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Duration of Spousal Maintenance / Alimony Awards in Texas

Texas Family Code § 8.054(1) establishes that a court cannot order maintenance that remains in effect for more than:

  • Five years after the date of the order, if the spouses were married to each other for less than 10 years and the eligibility of the spouse for whom maintenance is ordered is established under Texas Family Code § 8.051(1) or the spouses were married to each other for at least 10 years but not more than 20 years;
  • Seven years after the date of the order, if the spouses were married to each other for at least 20 years but not more than 30 years; or
  • 10 years after the date of the order, if the spouses were married to each other for 30 years or more.

Under Texas Family Code § 8.054(2), the court must limit the duration of a maintenance order to the shortest reasonable period that allows the spouse seeking maintenance to earn sufficient income to provide for the spouse’s minimum reasonable needs, unless the ability of the spouse to provide for the spouse’s minimum reasonable needs is substantially or totally diminished because of:

  • Physical or mental disability of the spouse seeking maintenance;
  • Duties as the custodian of an infant or young child of the marriage; or
  • Another compelling impediment to earning sufficient income to provide for the spouse’s minimum reasonable needs.

There are also limits to the amounts that a court can order in regards to maintenance payments. The court cannot order maintenance that requires an obligor to pay monthly more than the lesser of $5,000 or 20 percent of the spouse’s average monthly gross income. Gross income includes 100 percent of all wage and salary income and other compensation for personal services (including commissions, overtime pay, tips, and bonuses); interest, dividends, and royalty income; self-employment income; net rental income (defined as rent after deducting operating expenses and mortgage payments, but not including noncash items such as depreciation); and all other income actually being received, including severance pay, retirement benefits, pensions, trust income, annuities, capital gains, unemployment benefits, interest income from notes regardless of the source, gifts and prizes, maintenance, and alimony.

Gross income does not include return of principal or capital; accounts receivable; benefits paid in accordance with federal public assistance programs; benefits paid in accordance with the Temporary Assistance for Needy Families (TANF) program; payments for foster care of a child; Department of Veterans Affairs service-connected disability compensation; supplemental security income (SSI), social security benefits, and disability benefits; or workers’ compensation benefits.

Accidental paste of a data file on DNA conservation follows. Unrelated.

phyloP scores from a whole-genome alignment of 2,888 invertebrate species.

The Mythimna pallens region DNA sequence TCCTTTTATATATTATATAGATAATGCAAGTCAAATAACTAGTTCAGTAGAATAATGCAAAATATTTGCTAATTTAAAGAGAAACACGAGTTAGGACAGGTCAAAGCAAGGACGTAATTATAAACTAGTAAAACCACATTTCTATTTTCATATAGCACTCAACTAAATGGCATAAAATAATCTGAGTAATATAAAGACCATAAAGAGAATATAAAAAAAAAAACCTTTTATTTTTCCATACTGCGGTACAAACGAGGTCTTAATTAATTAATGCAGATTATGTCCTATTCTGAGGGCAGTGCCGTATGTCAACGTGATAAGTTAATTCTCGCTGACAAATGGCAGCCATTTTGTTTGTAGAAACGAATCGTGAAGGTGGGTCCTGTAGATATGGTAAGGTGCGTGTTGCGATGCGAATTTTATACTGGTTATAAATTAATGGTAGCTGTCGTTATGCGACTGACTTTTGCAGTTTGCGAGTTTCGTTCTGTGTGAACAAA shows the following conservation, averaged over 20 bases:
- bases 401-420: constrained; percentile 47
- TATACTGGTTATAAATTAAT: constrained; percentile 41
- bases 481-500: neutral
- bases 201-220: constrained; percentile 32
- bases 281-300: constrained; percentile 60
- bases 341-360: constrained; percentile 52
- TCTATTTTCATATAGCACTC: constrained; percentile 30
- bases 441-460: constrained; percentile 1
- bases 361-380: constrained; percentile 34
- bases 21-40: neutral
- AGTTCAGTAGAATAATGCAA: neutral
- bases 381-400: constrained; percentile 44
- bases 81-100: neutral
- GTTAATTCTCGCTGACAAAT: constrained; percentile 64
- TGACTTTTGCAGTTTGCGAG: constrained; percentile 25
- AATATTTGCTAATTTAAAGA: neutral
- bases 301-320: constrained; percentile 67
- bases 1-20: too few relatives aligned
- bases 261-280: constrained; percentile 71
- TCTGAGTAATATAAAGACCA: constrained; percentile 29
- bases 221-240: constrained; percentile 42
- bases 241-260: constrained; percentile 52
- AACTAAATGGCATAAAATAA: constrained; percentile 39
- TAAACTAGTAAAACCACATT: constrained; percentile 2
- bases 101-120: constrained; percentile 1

The obligation to pay future maintenance terminates on the death of either party or on the remarriage of the obligee. After a hearing, the court must order the termination of the maintenance obligation if the court finds that the obligee cohabits with another person with whom the obligee has a dating or romantic relationship in a permanent place of abode on a continuing basis.


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Harris County Spousal Maintenance / Alimony Resources

Texas Family Code | Chapter 8. Maintenance — View the full text of Texas state laws governing maintenance in divorce cases. Learn more about maintenance requirements under this chapter of the Texas Family Code. Statutes in this chapter cover modification, enforcement, and termination of maintenance orders.

Spousal Support | Texas Attorney General’s Office — As this section of the Attorney General website notes, the Texas Constitution was amended in 1999 to permit wage withholding for spousal maintenance and the Texas Legislature added income withholding provisions for spousal support to the Family Code during the 2001 legislative session. Learn more about wage withholding on this website. Find information about multiple orders, determining the amount to be withheld, and additional withholding categories.


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Spousal Maintenance / Alimony Lawyers in Houston, TX

If you or your spouse are attempting to obtain a maintenance award for your divorce in Harris County, it is in your best interest to retain legal counsel as soon as possible. Contact The Gonzalez Law Group right away.

Our divorce attorneys in Houston assist individuals throughout Harris County, Friendswood, Pearland, Seabrook, League City, Deer Park, Pasadena, La Porte, Galena Park, Baytown and many others. You can have our lawyers provide a complete evaluation of your case as soon as you call (832) 530-4070 or fill out an online contact form to schedule a free, confidential consultation.